Confusion - "survey" in our mailboxes

The anonymous letter placed in our mailboxes illustrates the confusion created among UEL residents due to the lack of communication between the UEL Administration, the Community Advisory Council and UEL Residents.

I believe that residents DO need to bring themselves up to speed with proposed changes in order to make an informed decision.  With that in mind, I provide more background and where needed, set the record straight as per the issues raised in the anonymous letter.

- The anonymous letter states that operating a Bed & Breakfast is an approved use of a single family building in the UEL.
Again, that statement is not correct.  The current bylaw  (on p. 36) does not allow for B&B’s to operate in Area C.  (They are also not allowed in Areas A or B.)

- The letter claims that the maximum size of an accessory building in Area C is to be reduced to 425 square feet.
This is simply not correct.  The proposed bylaw explicitly says that “every lot shall be entitled to a minimum of 47 square meters of floor space (for an auxiliary building).”  This translates into 505.9 square feet, not the 425 square feet claimed in the letter.  By comparison, the existing bylaw allows for an accessory building to be at most 500 square feet.
Residents may take comfort knowing that Area C focus group panelists – local residents that assist in the bylaw review -  were vigilant in trying to ensure that the proposed changes to quantifiable measures like areas, offsets or heights are not resulting in decreases to that which is allowed to be built.

- Regarding the assertions on the permit process:
With respect to this issue, under the existing bylaw, a project to build or modify a house requires two permits – a development permit, followed by a building permit.  The UEL Administration took on the task of updating the building bylaw in order to make this process more straightforward.  During the residents’ focus group meeting for Area C, it was proposed that the development permit would not be required if a proposed project was not asking for a variance.  The permit procedure in Area C has been often criticized for arbitrary abuse of the existing process.  Residents in other UEL areas were less comfortable with removing development permits.  It is an important issue and the UEL Administration was asked to carry out a survey of residents in order to help arrive at a consensus for each area.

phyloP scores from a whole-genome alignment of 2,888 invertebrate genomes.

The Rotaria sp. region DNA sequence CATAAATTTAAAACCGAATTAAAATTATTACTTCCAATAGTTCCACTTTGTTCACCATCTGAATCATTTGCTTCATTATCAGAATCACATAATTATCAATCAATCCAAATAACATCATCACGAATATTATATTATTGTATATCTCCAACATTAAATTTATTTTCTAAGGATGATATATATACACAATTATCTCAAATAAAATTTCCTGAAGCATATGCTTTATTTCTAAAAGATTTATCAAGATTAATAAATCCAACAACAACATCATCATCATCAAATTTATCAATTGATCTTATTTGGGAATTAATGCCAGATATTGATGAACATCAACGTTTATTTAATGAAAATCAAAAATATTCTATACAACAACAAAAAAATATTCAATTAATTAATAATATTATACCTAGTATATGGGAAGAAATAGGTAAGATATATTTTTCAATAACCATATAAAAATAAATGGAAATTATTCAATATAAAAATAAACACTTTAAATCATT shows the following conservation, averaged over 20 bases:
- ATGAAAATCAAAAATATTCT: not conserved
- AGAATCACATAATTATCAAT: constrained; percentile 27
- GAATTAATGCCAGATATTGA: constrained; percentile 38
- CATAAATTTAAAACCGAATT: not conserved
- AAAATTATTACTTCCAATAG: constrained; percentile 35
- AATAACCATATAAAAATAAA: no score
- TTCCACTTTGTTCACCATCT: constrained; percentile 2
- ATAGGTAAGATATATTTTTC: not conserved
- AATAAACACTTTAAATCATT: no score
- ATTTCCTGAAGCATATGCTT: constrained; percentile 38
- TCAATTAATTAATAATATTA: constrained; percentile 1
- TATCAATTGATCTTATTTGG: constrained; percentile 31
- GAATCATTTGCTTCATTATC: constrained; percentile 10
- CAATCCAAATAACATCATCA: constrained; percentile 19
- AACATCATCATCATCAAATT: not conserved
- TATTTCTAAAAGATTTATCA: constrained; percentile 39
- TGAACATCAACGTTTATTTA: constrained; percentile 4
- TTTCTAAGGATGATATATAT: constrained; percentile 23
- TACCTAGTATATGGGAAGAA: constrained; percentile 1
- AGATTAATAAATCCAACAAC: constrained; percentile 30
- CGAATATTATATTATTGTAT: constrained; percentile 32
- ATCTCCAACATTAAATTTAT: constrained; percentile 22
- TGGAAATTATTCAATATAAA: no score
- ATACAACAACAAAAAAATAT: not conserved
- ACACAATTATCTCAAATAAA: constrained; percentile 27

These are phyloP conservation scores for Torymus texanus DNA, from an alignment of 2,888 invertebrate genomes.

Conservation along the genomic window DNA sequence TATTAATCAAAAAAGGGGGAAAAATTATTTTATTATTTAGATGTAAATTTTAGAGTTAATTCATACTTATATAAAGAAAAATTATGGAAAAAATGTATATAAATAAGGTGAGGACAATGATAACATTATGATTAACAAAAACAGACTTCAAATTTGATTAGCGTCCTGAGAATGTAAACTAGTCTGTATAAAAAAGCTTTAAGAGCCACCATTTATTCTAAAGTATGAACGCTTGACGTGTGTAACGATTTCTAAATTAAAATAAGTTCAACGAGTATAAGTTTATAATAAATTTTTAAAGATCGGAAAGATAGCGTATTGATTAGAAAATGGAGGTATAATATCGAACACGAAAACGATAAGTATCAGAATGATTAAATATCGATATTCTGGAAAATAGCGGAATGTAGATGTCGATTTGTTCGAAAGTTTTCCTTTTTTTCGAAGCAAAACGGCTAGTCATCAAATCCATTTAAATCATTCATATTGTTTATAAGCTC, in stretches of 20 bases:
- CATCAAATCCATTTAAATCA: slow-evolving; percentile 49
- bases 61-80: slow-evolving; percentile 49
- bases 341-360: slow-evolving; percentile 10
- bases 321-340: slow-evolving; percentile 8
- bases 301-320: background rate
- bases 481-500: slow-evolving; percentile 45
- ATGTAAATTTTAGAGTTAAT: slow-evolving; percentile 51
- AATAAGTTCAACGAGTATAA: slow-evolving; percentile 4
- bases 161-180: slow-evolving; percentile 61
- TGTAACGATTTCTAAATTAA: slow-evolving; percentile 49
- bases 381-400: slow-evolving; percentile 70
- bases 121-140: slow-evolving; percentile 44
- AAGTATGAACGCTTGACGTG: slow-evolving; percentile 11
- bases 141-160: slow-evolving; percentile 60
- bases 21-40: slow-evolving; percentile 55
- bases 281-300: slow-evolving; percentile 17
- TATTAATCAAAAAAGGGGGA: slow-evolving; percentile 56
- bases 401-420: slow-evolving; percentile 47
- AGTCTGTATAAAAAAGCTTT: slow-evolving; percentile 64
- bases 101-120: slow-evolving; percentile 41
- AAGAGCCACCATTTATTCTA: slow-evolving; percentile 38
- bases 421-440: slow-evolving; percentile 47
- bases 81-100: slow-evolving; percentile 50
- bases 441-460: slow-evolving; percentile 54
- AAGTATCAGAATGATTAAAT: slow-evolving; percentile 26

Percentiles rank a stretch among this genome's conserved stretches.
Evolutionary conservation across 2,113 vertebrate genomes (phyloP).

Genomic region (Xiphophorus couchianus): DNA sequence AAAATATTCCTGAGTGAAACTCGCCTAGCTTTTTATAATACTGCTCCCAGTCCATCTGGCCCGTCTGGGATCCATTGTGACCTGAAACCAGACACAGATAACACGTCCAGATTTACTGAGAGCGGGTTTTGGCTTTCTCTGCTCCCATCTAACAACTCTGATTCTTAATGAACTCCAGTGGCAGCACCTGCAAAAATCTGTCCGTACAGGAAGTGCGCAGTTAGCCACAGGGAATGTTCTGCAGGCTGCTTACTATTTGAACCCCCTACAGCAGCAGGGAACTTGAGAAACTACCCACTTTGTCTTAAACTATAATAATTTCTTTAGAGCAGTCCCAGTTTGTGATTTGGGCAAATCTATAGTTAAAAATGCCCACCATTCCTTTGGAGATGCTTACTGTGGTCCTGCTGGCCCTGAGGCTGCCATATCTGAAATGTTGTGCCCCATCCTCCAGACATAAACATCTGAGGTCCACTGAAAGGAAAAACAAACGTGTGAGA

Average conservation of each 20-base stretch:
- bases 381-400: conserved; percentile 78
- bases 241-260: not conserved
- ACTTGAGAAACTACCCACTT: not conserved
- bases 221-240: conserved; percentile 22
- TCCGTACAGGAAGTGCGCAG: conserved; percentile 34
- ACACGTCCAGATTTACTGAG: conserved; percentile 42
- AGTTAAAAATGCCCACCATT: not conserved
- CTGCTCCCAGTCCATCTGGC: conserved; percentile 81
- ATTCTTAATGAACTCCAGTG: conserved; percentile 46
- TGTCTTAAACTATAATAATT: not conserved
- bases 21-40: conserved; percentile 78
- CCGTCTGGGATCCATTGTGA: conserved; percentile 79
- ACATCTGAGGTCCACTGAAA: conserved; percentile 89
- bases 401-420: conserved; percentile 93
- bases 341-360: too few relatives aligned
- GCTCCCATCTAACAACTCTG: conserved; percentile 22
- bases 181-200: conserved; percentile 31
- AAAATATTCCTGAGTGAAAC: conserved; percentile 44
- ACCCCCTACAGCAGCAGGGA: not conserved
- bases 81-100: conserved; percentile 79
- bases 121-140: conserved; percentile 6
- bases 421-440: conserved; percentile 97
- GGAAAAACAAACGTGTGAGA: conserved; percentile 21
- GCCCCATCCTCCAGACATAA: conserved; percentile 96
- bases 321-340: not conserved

- The letter appears to support accessory suites within main and accessory buildings.
Focus group participants were divided in their opinions with respect to accessory suites and this issue is identified as one of the two key issues to be included in the survey of UEL residents.

- The concerned property owner pointed out that the administration plans to increase the Development Permit Application Fee from $750 currently, to $20,000:
With respect to that issue, at a November 3rd, 2010 UEL resident focus group meeting with the UEL Manager, the UEL Manager claimed that the cost of processing a development permit application in the UEL is $20,000, although the UEL Administration currently charges $750 for a development permit.  (This information is available on the UEL Administration website.) 

It is interesting to contrast this cost of $20,000 against the salaries of the UEL staff.  Approximately half of the 2.5 million dollars paid in property taxes  (p. 6) by UEL residents are spent on salary and overtime of the 15 employees involved in UEL administration.  That translates into an average salary of more than $6000 per month.  Compare this average salary against the $20,000 proposed change and it suggests that it takes 3 months for a dedicated employee to process a single development permit application.  That does not sound reasonable.  What is the $20,000 spent on?